"It's toxic soap chemicals that these teenage children are putting into their mouths".
Peer pressure is pushing teens to take video of themselves eating the pods. They can make people incredibly sick if consumed. Some of the videos are getting hundreds of thousands of views.
The teen videos hit fever pitch after satire site College Humour created a video of an adult eating detergent pods in March 2017. "So I'm just going to salt it a little bit".
Most the jokes surrounding the craze are self-aware. Ideas - and even dares - about eating the pods followed on various social media platforms.
Another video from a YouTuber, reacting to Lush eating the soapy pod, posted on Thursday already had almost 400,000 views by Friday morning.
In 2012 through 2015, the popular detergent pods were the subject of controversy for parents of toddlers and smaller children.
P&G replaced the original clear packaging with more opaque and harder-to open child-proof packages.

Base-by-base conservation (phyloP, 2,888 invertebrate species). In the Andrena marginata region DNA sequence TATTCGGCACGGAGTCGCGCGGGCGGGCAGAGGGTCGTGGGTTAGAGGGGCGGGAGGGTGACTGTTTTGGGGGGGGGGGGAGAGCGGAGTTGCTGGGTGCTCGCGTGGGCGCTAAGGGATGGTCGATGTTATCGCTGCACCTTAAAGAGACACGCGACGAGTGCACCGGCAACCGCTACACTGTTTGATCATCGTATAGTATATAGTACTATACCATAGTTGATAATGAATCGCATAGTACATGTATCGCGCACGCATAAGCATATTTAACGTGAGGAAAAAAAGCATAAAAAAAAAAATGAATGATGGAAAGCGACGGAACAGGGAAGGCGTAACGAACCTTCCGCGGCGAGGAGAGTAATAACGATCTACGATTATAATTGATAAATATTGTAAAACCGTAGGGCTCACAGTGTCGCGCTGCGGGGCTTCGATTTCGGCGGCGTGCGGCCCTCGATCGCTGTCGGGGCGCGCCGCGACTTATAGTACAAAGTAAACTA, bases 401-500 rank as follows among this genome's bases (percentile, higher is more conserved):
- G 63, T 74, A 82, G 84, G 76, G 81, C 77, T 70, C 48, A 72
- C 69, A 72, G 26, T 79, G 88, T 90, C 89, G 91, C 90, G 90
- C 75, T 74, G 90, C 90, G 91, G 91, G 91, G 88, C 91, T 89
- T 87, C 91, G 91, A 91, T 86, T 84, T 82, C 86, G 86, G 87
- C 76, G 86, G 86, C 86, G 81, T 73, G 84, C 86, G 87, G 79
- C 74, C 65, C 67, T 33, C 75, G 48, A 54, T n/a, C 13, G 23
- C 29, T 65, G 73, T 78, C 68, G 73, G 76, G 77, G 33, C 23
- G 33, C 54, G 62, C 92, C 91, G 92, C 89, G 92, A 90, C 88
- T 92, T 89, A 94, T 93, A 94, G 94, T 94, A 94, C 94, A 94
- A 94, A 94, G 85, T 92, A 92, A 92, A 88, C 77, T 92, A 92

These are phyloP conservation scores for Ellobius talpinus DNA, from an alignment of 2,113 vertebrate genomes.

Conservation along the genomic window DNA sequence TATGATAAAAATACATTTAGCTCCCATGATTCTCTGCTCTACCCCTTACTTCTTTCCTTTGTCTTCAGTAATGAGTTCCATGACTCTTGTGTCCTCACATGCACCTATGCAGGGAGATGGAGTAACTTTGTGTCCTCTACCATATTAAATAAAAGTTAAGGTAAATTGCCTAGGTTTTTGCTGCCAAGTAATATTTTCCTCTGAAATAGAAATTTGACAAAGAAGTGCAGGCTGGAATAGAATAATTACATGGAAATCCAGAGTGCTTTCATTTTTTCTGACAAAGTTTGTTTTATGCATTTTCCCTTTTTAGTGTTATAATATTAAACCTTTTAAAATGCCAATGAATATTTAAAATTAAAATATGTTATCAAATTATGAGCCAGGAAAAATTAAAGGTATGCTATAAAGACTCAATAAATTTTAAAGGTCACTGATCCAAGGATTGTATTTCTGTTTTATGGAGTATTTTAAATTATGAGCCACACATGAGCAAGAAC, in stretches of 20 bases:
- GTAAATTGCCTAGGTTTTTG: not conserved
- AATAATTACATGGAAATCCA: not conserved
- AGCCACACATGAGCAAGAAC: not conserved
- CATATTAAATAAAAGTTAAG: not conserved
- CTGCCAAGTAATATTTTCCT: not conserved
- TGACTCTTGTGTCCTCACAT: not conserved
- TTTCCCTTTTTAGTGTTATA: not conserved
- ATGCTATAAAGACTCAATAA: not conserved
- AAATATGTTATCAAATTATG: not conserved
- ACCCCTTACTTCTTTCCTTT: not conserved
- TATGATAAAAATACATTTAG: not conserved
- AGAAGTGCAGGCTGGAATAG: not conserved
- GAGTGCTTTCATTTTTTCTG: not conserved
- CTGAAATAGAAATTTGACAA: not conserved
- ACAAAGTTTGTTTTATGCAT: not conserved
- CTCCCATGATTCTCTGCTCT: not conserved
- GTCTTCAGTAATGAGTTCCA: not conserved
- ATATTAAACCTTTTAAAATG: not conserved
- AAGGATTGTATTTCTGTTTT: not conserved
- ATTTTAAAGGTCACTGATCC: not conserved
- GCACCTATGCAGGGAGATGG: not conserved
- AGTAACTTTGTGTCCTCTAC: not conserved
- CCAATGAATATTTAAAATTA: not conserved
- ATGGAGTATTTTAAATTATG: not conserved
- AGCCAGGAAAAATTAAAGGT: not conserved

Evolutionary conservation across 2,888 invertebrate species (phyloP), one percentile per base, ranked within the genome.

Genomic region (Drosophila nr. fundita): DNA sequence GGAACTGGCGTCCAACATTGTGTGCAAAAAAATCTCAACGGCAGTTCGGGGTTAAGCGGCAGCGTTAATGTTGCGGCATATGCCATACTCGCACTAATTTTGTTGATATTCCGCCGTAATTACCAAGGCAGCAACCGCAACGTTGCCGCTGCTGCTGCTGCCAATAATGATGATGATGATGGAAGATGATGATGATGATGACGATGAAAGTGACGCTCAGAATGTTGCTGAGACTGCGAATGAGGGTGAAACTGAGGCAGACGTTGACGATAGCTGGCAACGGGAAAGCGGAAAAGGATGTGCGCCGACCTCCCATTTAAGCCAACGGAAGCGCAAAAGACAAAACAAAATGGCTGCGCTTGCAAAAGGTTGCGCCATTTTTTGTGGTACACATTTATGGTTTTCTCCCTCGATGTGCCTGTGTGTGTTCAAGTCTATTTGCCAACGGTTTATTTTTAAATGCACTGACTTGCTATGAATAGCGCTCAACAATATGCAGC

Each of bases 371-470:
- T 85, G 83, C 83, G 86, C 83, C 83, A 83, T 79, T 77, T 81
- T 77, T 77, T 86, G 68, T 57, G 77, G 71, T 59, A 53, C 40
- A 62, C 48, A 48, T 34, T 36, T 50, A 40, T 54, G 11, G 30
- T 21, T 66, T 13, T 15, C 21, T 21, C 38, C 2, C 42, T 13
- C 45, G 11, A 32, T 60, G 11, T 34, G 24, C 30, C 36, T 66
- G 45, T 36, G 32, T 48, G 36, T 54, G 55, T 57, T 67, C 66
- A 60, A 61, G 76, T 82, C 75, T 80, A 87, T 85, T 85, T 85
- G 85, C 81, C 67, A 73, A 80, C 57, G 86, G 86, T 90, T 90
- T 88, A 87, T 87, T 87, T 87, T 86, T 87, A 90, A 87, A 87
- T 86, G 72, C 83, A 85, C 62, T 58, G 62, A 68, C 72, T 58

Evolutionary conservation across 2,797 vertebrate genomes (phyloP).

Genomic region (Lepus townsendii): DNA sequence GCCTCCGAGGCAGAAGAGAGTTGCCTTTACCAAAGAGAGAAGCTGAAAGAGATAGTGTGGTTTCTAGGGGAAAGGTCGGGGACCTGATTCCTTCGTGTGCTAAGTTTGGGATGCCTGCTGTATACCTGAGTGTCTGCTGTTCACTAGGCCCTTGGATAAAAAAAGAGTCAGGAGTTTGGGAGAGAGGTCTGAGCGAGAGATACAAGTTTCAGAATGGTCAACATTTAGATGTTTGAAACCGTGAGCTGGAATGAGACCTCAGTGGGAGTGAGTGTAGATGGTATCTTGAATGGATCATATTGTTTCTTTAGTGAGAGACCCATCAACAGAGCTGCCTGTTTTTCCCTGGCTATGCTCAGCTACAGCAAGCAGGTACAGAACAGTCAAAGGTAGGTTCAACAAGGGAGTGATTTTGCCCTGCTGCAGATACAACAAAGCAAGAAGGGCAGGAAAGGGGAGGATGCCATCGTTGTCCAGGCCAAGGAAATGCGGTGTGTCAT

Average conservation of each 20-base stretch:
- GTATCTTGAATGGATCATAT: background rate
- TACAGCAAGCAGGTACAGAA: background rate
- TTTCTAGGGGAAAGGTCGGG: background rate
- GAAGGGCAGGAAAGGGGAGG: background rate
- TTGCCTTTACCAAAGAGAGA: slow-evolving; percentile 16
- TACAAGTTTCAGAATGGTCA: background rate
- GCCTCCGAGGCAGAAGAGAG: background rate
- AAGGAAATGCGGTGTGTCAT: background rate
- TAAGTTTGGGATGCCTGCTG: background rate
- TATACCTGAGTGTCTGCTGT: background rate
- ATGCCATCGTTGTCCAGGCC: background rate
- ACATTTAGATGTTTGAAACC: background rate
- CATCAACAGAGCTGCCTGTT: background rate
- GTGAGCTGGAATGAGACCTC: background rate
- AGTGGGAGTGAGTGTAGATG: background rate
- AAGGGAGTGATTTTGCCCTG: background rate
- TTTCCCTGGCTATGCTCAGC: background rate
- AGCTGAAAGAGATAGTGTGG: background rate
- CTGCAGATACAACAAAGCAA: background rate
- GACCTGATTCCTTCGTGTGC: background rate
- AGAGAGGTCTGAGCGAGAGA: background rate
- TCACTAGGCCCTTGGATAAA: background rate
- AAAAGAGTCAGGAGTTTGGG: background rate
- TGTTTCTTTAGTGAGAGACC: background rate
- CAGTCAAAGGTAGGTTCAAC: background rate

"Nothing is more important to us than the safety of people who use our products", the statement read. If you or someone you know has eaten a laundry detergent pod, call the national poison help hotline at 1-800-222-1222 or text POISON to 797979 to save the number in your phone.
The company advised that if the detergent is swallowed, the person should drink water or milk and then contact poison control.
Floridians should know of the dangers all too well.
The case that supports the detergent is made of material that dissolves when wet.
"Serious effects can occur quickly".
According to doctors, this can result in irritation and burns inside the mouth, which would lead to an embarrassing visit to the emergency room.
Among the symptoms shown by children who have accidentally swallowed detergent in the past is excessive vomiting, wheezing and gasping, sleepiness, breathing issues, as well as corneal abrasions if the detergent ends up entering their eyes. Death by Tide pod is also a possibility.